Since NASCAR's much lauded COT platform shuffled onto the scene a few years ago there have been enough feet of negative writing produced to pave Daytona.
However, the weekend's race at New Hampshire was perhaps the first real sign that NASCAR has done right, not just by the COT, but by a number of other rules.
After the thriller in Sonoma a week earlier, I had no problem telling anyone who would listen that a return to the flat banked short track of Loudon, would be a return to the monotony of a car getting clean air and running and hiding from the field, with green flag runs long enough to lap several cars and so knock them out of contention.
And for a portion of the race I was right, with a single long green flag run, including green flag pit stops, with only half the field remaining within a single one-mile circuit of the leader.
However, for a majority of the race the field remained close enough that every single lap had a pass for position, often several, while several other drivers worked over the rear bumpers of their rivals looking for an opportunity to move past.
Of course, to keep this close racing a smattering of cautions was needed, and there were, with a single big crash dishing out heavy damage to half a dozen cars.
These cautions pushed the recently implemented double file restarts to the fore once more. Their effectiveness at improving racing at Pocono and Michigan was debatable, while the chaos they were expected to spark at Sonoma never really materialised.
At New Hampshire, the double-file restart came of age.
Even with the leader picking his lane, the results of the restart were varied, sometimes the inside, sometimes the outside lane emerged in the lead, but the biggest result was that you immediately had the entire field side by side.
On such a small track, with such slight banking, it can take many laps to work up alongside another car, and I, as much as anyone, enjoy watching drivers trying to out manoeuvre and out think their opponents.
But the fact that double file restarts gave you 20 or so immediate passing opportunities cannot be ignored, and the lane mentality that emerged had all the hallmarks fans love of close restrictor plate racing, without the speed and danger that drivers (and some fans) were so critical of after the Talladega incident.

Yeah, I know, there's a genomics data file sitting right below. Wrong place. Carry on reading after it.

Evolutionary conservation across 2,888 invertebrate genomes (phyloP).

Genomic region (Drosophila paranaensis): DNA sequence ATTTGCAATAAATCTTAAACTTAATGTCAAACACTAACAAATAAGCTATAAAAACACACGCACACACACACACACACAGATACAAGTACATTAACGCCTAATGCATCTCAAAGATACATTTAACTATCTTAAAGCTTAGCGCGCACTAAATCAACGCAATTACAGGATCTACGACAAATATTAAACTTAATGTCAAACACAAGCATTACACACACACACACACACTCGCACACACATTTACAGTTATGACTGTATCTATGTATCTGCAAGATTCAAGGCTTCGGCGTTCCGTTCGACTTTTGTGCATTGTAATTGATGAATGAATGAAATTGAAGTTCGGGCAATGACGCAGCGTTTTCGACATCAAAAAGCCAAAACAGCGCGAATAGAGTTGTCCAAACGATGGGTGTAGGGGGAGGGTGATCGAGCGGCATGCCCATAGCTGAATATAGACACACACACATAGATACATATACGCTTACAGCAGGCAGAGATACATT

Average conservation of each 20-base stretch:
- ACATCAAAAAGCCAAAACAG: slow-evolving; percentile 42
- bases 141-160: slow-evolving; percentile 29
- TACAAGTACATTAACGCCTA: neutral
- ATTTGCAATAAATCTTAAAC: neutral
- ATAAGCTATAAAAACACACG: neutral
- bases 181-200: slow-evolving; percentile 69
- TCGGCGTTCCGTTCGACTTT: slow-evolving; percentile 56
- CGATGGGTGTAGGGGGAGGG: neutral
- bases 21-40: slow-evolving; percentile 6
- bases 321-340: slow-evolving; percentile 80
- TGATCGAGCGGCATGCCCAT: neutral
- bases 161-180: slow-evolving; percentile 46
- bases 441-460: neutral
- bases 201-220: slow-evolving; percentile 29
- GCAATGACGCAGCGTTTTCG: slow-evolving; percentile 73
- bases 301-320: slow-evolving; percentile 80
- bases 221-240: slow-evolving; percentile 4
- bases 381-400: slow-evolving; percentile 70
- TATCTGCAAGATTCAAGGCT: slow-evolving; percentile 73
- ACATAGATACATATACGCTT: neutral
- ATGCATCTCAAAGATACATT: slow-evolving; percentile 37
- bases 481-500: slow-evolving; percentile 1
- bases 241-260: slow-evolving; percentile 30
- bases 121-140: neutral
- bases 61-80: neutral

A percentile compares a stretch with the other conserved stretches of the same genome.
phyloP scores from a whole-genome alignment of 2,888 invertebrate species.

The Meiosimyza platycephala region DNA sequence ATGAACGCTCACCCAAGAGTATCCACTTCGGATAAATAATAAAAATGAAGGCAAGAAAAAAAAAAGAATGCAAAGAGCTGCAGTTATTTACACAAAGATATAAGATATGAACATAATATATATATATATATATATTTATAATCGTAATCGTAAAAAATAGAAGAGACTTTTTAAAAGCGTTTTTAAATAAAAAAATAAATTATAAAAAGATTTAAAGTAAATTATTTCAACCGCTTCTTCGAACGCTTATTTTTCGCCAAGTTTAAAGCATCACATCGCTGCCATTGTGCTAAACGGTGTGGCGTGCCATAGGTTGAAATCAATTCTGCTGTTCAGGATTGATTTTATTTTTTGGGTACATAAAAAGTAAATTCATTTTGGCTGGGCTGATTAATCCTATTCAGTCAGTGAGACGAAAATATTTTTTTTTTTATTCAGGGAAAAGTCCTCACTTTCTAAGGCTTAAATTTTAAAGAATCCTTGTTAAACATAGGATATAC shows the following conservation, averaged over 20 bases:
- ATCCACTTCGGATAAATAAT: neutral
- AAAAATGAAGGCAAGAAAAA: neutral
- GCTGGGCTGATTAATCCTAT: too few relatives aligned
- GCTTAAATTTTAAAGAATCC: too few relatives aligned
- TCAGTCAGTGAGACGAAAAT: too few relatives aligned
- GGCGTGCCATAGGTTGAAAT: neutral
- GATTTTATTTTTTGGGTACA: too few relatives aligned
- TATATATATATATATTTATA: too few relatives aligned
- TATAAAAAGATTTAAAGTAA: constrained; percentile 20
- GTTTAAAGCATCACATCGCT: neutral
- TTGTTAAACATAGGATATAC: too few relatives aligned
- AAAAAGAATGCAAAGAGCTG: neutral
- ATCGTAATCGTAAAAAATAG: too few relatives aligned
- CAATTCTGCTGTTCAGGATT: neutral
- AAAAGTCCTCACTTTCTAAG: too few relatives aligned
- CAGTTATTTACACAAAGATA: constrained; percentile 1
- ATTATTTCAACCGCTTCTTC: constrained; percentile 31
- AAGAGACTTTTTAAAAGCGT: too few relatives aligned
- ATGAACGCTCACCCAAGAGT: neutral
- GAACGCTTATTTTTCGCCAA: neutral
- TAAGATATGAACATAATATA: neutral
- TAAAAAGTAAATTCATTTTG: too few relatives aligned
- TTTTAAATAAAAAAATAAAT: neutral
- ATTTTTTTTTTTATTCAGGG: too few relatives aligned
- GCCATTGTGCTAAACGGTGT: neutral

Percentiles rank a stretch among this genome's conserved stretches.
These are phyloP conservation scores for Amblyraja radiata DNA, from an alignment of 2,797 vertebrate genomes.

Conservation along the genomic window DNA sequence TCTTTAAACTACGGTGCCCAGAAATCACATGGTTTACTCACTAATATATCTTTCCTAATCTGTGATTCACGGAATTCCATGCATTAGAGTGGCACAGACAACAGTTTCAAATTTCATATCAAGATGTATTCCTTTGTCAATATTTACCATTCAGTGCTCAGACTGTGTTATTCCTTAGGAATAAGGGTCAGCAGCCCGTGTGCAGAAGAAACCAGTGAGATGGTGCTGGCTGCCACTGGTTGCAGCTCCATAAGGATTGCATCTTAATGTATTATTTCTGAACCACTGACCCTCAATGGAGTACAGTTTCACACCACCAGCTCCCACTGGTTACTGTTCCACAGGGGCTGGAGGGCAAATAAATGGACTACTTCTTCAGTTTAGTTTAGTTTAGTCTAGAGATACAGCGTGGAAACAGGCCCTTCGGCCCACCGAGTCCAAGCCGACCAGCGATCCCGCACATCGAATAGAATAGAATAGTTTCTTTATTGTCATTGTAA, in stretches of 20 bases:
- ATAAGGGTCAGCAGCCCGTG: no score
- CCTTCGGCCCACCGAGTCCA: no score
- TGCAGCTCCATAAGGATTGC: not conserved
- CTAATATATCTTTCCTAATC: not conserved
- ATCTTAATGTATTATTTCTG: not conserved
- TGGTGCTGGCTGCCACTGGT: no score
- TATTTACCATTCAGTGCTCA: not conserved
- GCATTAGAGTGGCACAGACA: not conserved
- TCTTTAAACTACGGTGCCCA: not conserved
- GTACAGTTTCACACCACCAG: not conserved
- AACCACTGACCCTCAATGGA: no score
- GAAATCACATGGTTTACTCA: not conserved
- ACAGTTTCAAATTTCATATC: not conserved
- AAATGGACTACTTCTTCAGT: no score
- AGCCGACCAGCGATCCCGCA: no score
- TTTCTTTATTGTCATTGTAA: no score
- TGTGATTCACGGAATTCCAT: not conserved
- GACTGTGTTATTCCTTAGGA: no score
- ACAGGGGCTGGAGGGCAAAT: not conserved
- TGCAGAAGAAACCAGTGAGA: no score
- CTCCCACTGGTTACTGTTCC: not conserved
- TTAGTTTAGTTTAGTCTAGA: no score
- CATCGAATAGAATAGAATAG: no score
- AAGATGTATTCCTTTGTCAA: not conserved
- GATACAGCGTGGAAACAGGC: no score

Jeff Gordon was critical of the way Kurt Busch, who seemed to spend most of the race beside Gordon, was racing him off restarts.
The sport is competitive and on a track where track position is so critical and in a relatively short race at a scheduled distance of 301 miles, you have to be expecting to be raced off every corner. Plus if Jeff had stopped electing to start from the outside lane, then Kurt wouldn't have had the chance to run him up the track.
In one petulant moan, Gordon displayed perhaps one the less obvious unknowns to the new restarts. It's not just a case of mashing the gas and beating the guy next to you to the first turn, you have to take into account the race craft.
Kurt Busch's (and the surprising appearance of Sam Hornish Jr.) at the pointy end of the field, also showed the effect of the COT, and maybe the testing ban enforced this year.
In recent years, the number of cars that could realistically win a "normal" (i.e. not restrictor plate, fuel mileage, rain shortened, or road course) race was dwindling. At points in the previous few seasons, there were less than 10 drivers on whom a bet to win wouldn't have been met with accusations that you weren't overly fond of your cash.
That number has almost doubled this season, with three, maybe four if I'm being positive, Hendrick cars, three, maybe four, Roush cars, at least two of the Gibbs cars, both Stewart Haas entries, the Dodge teams of Penske and RPM (undergoing a mini-renaissance), while individuals such as Juan Montoya, David Reutimann, Marcos Ambrose and Brian Vickers, are knocking regularly, and loudly, on the door for marks in the win column.
Joey Logano's maiden win also threw light on how the new restarts have changed the importance of the Lucky Dog rule. Essentially an artificial way of guaranteeing no-one can lap the field (after I believe a Johnny Sauter performance in the then Busch series), I have never much been a fan of it, and it frequently proves to be more than a little pointless.
With the old restarts the Lucky Dog driver would find himself at the back of a very long line, and especially on short tracks would often soon be caught by the leaders again, and in need of yet another yellow and another fortunate canine.
The double-file starts have bunched up the field, basically awarding those at the back of the pack better track position.
Now, of course, Logano needed two of the elements I mentioned above that interfere with "normal" races, before he could get to victory lane (or victory cupboard as it seemed to be). But it showed the unpredictability that makes any sport worth watching is alive and well in NASCAR, and the Lucky Dog just puts another name in the hat.
At a track that nine years ago witnessed one of the ultimate snafu moments in NASCAR history, all the rule changes put in place over recent years and months and weeks aligned perfectly and turned a potential snoozer into one of the best races of the season.